By Paula Ebben, WBZ-TVBy Paula Ebben

BOSTON (CBS) – It sounds like a win-win. Buy a new TV, a couch or a mattress and pay no interest for an entire year. We see and hear advertisements for 0% deals all the time, but they are not always as simple as they sound.

Justin Miller found that out the hard way when he bought his new mattress set. “The bed is great. We love the bed,” he said. But it was expensive. To make the $5,600 price tag a bit easier to swallow, he took the store up on an offer to finance it, interest free for a year through Citibank. “It sounded good,” he said. Or so he thought. After making his final payment, he was shocked when Citibank sent him a bill for $1332, a years worth of interest at a whopping 25%. “I thought this is crazy,” Miller said. “Either this is some kind of joke or some kind of scam,” he said.

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WBZ-TV‘s Paula Ebben reports.

They are called deferred interest offers and according to Chi Chi Wu of the National Consumer Law Center, they are not always a good deal for consumers. “0% isn’t really 0%,” she said. “It’s 0% with a big catch.”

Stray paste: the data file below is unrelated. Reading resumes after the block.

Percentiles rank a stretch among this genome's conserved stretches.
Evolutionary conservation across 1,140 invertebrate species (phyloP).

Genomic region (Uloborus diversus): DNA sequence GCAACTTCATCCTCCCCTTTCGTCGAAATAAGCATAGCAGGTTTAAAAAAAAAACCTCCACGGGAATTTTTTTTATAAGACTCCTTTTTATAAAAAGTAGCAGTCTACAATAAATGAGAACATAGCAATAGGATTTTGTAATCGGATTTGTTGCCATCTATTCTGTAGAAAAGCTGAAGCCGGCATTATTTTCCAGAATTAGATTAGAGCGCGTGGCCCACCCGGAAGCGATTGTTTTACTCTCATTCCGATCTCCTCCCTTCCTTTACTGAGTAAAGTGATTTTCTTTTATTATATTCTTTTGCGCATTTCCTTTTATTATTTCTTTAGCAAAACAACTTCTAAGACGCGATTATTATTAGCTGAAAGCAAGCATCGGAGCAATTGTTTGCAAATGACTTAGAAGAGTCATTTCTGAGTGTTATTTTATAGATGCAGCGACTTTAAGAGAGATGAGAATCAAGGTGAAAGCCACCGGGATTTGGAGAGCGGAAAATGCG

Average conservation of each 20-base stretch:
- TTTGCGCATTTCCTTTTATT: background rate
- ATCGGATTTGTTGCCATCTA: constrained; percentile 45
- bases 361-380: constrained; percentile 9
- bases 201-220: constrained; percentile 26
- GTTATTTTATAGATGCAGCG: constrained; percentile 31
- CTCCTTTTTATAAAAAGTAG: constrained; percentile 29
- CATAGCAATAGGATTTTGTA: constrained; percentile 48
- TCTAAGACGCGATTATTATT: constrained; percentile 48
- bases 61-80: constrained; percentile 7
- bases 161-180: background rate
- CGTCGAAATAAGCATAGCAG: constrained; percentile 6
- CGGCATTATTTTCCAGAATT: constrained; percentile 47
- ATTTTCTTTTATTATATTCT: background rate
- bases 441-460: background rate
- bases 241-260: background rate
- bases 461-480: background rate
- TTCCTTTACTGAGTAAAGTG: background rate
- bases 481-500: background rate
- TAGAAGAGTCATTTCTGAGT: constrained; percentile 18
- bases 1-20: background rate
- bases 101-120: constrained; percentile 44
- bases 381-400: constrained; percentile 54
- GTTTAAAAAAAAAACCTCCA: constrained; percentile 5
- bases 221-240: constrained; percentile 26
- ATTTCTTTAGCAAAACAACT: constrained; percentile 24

Here’s the catch. Miller’s one year interest free deal expired on December 2nd; it says so in tiny print on his monthly statement. But his final payment due date was not until December 7th, five days after the interest-free period expired.

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Miller is convinced it is an intention trap to force consumers to pay more money. Wu agrees that it’s a questionable practice. “We think the entire structure of these deferred plans is deceptive,” she said. “I think they are actually the single biggest trap left after the credit card act,” she said.

According to Wu, federal regulators actually banned these deals but later reversed that decision. She speculates the move came because of objections from the retail industry. “These 0% financing plans are a way for retailers to sell those big ticket items and without them, the retailers were afraid they wouldn’t sell as many TVs, carpeting and mattresses,” she said.

Citibank refused to discuss the specifics of Miller’s case and said the terms are clearly laid out in the contract. Miller doesn’t think so. “I’m never going to do business with Citibank again,” he said.

Miller took his story to Facebook and managed to convince Citibank to refund the interest, but there is no guarantee that would work for everyone.

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According to Wu, your best bet is to make your last payment a full month before the end of the interest free period or pay with a conventional credit card with a competitive interest rate.

Paula Ebben